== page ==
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Apr 2017
There was, every spring, a new batch of pups,
Yipping, nipping, clumsy ***** of ***** fur,
Looking for all the world like speckled tennis *****
Before they’d learned any hard lessons
At the hands of a racquet.
They chased their tails and each other,
Not to mention various other denizens of the barnyard:
Frantic chicks, cranky piglets,
The occasional bemused draft horse,
And sometimes they chased us as well,
Yelping childishly, rolling with us on the ground,
Nipping bare fingers and toes,
Afterwards lying on the ground asleep,
Looking , save for the rhythmic twitching of their paws,
Positively angelic.

Come late August,
The time would come to set them on the *****.
We’d long since stopped thinking about it,
Much less questioning it
(I had, one year, asked my father if the puppies had to go
One time too many until,
With a look that brooked no further conversation,
He said flatly It’s what they’re born to.)
So we went on with the business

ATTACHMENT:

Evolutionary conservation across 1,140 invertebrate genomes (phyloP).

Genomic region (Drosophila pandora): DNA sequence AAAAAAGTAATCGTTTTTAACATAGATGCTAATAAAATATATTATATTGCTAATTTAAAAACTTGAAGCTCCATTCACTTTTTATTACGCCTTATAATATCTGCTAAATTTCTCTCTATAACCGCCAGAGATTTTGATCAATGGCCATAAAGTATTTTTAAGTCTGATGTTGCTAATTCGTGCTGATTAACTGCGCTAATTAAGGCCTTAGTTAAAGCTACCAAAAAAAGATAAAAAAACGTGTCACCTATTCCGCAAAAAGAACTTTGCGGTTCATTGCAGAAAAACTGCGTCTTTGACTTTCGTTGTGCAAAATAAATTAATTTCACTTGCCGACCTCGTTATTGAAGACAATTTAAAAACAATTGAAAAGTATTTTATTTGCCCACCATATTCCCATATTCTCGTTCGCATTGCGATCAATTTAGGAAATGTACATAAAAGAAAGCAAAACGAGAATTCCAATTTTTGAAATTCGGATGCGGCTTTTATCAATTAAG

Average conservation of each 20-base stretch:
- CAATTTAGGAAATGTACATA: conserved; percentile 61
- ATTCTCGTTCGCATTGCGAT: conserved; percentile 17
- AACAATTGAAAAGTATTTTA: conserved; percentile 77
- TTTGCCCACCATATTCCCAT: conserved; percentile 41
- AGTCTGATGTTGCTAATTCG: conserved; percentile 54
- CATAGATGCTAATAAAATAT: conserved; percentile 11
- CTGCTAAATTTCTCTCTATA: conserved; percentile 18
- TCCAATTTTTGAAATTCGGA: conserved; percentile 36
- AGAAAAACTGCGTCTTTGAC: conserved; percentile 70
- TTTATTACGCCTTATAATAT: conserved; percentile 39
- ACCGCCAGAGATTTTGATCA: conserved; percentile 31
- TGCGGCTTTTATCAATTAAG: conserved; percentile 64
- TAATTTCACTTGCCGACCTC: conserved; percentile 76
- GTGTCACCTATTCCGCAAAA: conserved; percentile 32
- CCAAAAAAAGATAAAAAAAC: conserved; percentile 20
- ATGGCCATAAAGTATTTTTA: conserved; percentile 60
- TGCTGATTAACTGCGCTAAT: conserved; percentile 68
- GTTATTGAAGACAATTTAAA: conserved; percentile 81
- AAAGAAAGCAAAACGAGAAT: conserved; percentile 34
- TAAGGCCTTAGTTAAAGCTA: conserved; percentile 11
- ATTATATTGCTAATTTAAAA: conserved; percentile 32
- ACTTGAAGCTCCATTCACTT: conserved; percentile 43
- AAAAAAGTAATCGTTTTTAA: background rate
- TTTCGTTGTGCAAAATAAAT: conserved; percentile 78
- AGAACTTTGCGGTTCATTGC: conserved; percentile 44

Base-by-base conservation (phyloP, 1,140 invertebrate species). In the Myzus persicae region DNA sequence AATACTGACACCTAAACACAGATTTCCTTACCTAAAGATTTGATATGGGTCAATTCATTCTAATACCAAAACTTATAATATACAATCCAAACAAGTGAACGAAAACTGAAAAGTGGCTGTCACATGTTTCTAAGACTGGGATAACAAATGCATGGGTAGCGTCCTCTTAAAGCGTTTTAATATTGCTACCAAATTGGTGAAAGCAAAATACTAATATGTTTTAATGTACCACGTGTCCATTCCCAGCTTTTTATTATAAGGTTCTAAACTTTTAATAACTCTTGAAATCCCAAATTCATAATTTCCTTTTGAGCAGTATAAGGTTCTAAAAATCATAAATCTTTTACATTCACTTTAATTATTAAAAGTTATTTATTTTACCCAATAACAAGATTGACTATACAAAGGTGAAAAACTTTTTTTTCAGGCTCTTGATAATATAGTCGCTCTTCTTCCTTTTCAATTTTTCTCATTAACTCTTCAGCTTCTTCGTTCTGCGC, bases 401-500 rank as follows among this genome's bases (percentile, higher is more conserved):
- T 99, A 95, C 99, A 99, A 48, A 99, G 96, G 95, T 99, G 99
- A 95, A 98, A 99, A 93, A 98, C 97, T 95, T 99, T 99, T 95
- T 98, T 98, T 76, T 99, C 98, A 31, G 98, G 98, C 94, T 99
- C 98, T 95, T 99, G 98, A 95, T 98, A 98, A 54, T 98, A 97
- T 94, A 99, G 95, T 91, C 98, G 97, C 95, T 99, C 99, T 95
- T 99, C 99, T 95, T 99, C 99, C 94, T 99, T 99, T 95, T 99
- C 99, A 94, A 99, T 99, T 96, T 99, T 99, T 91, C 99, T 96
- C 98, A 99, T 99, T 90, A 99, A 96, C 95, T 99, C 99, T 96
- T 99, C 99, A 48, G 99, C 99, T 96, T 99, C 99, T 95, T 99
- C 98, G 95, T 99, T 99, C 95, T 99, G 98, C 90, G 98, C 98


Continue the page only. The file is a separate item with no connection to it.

Of the soft, slow late summer
Until one evening just after sunset
We would hear the baying of the hounds
Out toward the back fields,
Mechanical and workmanlike at first,
But soon strained and syncopated with excitement,
And at some point there would be
A cacophony of cries and snarls
Until such time there was only silence.
The next morning we would visit the dogs,
And we’d pet them and rough-house a bit,
And there might be an oddly rouged spot
On their coats here and there,
Or one of them might sneeze out a tuft of fur
That didn’t rightly belong to them,
And every year our Uncle Bryce would slyly opine
You boys may want to be a bit more careful
Around their mouths now, hear
?
Wk kortas
Written by
Wk kortas  Pennsylvania
(Pennsylvania)   
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